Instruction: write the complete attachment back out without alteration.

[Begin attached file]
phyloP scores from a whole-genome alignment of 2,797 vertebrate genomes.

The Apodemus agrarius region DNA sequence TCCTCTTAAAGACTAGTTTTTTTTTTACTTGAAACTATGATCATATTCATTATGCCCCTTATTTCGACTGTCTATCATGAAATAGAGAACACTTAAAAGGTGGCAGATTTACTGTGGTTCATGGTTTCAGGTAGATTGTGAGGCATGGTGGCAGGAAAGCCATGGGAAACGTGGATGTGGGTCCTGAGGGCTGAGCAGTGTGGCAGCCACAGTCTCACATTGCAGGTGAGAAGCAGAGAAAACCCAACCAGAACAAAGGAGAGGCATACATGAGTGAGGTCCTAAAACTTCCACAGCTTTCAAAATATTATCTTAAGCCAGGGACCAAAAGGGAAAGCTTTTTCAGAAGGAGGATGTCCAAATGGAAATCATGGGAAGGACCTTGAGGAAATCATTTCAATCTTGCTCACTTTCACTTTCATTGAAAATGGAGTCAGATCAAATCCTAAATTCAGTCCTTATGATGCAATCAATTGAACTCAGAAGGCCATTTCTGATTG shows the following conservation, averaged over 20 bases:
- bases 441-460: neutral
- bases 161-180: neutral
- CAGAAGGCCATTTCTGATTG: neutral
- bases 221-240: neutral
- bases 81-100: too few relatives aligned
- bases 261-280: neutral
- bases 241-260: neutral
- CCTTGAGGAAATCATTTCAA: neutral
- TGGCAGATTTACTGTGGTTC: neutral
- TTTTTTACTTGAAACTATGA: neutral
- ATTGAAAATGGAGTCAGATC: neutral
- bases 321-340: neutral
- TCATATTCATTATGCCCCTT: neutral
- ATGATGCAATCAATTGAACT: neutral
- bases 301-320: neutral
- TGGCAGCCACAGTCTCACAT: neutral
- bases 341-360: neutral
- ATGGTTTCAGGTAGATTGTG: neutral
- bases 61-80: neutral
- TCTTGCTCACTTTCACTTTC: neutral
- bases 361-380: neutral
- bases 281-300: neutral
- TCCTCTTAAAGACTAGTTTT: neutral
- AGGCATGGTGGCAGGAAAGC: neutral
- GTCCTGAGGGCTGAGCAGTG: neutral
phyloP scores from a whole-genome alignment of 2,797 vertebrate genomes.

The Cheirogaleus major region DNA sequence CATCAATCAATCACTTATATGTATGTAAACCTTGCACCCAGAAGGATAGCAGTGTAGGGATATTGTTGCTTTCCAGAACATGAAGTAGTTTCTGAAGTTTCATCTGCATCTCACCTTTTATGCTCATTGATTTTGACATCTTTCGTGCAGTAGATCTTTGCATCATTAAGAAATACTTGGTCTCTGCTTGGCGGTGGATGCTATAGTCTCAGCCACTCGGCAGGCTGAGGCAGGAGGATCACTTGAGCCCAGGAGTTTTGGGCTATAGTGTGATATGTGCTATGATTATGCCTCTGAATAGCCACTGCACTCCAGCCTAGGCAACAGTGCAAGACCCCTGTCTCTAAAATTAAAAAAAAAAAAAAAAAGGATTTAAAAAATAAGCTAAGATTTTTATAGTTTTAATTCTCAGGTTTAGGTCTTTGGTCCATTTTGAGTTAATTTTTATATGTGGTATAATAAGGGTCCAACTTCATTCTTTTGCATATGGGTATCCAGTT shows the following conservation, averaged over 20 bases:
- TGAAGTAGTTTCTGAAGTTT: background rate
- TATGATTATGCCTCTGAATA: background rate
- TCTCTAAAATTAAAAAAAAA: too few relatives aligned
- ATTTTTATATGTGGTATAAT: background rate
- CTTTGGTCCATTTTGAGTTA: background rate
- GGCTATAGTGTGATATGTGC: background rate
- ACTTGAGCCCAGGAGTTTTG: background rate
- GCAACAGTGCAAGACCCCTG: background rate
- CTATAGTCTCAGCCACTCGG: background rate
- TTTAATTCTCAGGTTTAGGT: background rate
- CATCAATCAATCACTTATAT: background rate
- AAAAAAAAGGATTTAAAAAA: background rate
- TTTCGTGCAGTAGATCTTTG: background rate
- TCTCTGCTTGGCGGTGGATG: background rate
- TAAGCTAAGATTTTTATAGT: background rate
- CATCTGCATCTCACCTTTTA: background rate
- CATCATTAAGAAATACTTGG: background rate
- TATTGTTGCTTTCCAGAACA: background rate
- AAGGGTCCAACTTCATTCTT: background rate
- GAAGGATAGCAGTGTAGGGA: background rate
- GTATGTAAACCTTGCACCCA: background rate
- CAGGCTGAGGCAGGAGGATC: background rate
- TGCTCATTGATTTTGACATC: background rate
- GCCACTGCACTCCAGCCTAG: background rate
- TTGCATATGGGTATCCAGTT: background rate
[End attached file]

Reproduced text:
phyloP scores from a whole-genome alignment of 2,797 vertebrate genomes.

The Apodemus agrarius region DNA sequence TCCTCTTAAAGACTAGTTTTTTTTTTACTTGAAACTATGATCATATTCATTATGCCCCTTATTTCGACTGTCTATCATGAAATAGAGAACACTTAAAAGGTGGCAGATTTACTGTGGTTCATGGTTTCAGGTAGATTGTGAGGCATGGTGGCAGGAAAGCCATGGGAAACGTGGATGTGGGTCCTGAGGGCTGAGCAGTGTGGCAGCCACAGTCTCACATTGCAGGTGAGAAGCAGAGAAAACCCAACCAGAACAAAGGAGAGGCATACATGAGTGAGGTCCTAAAACTTCCACAGCTTTCAAAATATTATCTTAAGCCAGGGACCAAAAGGGAAAGCTTTTTCAGAAGGAGGATGTCCAAATGGAAATCATGGGAAGGACCTTGAGGAAATCATTTCAATCTTGCTCACTTTCACTTTCATTGAAAATGGAGTCAGATCAAATCCTAAATTCAGTCCTTATGATGCAATCAATTGAACTCAGAAGGCCATTTCTGATTG shows the following conservation, averaged over 20 bases:
- bases 441-460: neutral
- bases 161-180: neutral
- CAGAAGGCCATTTCTGATTG: neutral
- bases 221-240: neutral
- bases 81-100: too few relatives aligned
- bases 261-280: neutral
- bases 241-260: neutral
- CCTTGAGGAAATCATTTCAA: neutral
- TGGCAGATTTACTGTGGTTC: neutral
- TTTTTTACTTGAAACTATGA: neutral
- ATTGAAAATGGAGTCAGATC: neutral
- bases 321-340: neutral
- TCATATTCATTATGCCCCTT: neutral
- ATGATGCAATCAATTGAACT: neutral
- bases 301-320: neutral
- TGGCAGCCACAGTCTCACAT: neutral
- bases 341-360: neutral
- ATGGTTTCAGGTAGATTGTG: neutral
- bases 61-80: neutral
- TCTTGCTCACTTTCACTTTC: neutral
- bases 361-380: neutral
- bases 281-300: neutral
- TCCTCTTAAAGACTAGTTTT: neutral
- AGGCATGGTGGCAGGAAAGC: neutral
- GTCCTGAGGGCTGAGCAGTG: neutral
phyloP scores from a whole-genome alignment of 2,797 vertebrate genomes.

The Cheirogaleus major region DNA sequence CATCAATCAATCACTTATATGTATGTAAACCTTGCACCCAGAAGGATAGCAGTGTAGGGATATTGTTGCTTTCCAGAACATGAAGTAGTTTCTGAAGTTTCATCTGCATCTCACCTTTTATGCTCATTGATTTTGACATCTTTCGTGCAGTAGATCTTTGCATCATTAAGAAATACTTGGTCTCTGCTTGGCGGTGGATGCTATAGTCTCAGCCACTCGGCAGGCTGAGGCAGGAGGATCACTTGAGCCCAGGAGTTTTGGGCTATAGTGTGATATGTGCTATGATTATGCCTCTGAATAGCCACTGCACTCCAGCCTAGGCAACAGTGCAAGACCCCTGTCTCTAAAATTAAAAAAAAAAAAAAAAAGGATTTAAAAAATAAGCTAAGATTTTTATAGTTTTAATTCTCAGGTTTAGGTCTTTGGTCCATTTTGAGTTAATTTTTATATGTGGTATAATAAGGGTCCAACTTCATTCTTTTGCATATGGGTATCCAGTT shows the following conservation, averaged over 20 bases:
- TGAAGTAGTTTCTGAAGTTT: background rate
- TATGATTATGCCTCTGAATA: background rate
- TCTCTAAAATTAAAAAAAAA: too few relatives aligned
- ATTTTTATATGTGGTATAAT: background rate
- CTTTGGTCCATTTTGAGTTA: background rate
- GGCTATAGTGTGATATGTGC: background rate
- ACTTGAGCCCAGGAGTTTTG: background rate
- GCAACAGTGCAAGACCCCTG: background rate
- CTATAGTCTCAGCCACTCGG: background rate
- TTTAATTCTCAGGTTTAGGT: background rate
- CATCAATCAATCACTTATAT: background rate
- AAAAAAAAGGATTTAAAAAA: background rate
- TTTCGTGCAGTAGATCTTTG: background rate
- TCTCTGCTTGGCGGTGGATG: background rate
- TAAGCTAAGATTTTTATAGT: background rate
- CATCTGCATCTCACCTTTTA: background rate
- CATCATTAAGAAATACTTGG: background rate
- TATTGTTGCTTTCCAGAACA: background rate
- AAGGGTCCAACTTCATTCTT: background rate
- GAAGGATAGCAGTGTAGGGA: background rate
- GTATGTAAACCTTGCACCCA: background rate
- CAGGCTGAGGCAGGAGGATC: background rate
- TGCTCATTGATTTTGACATC: background rate
- GCCACTGCACTCCAGCCTAG: background rate
- TTGCATATGGGTATCCAGTT: background rate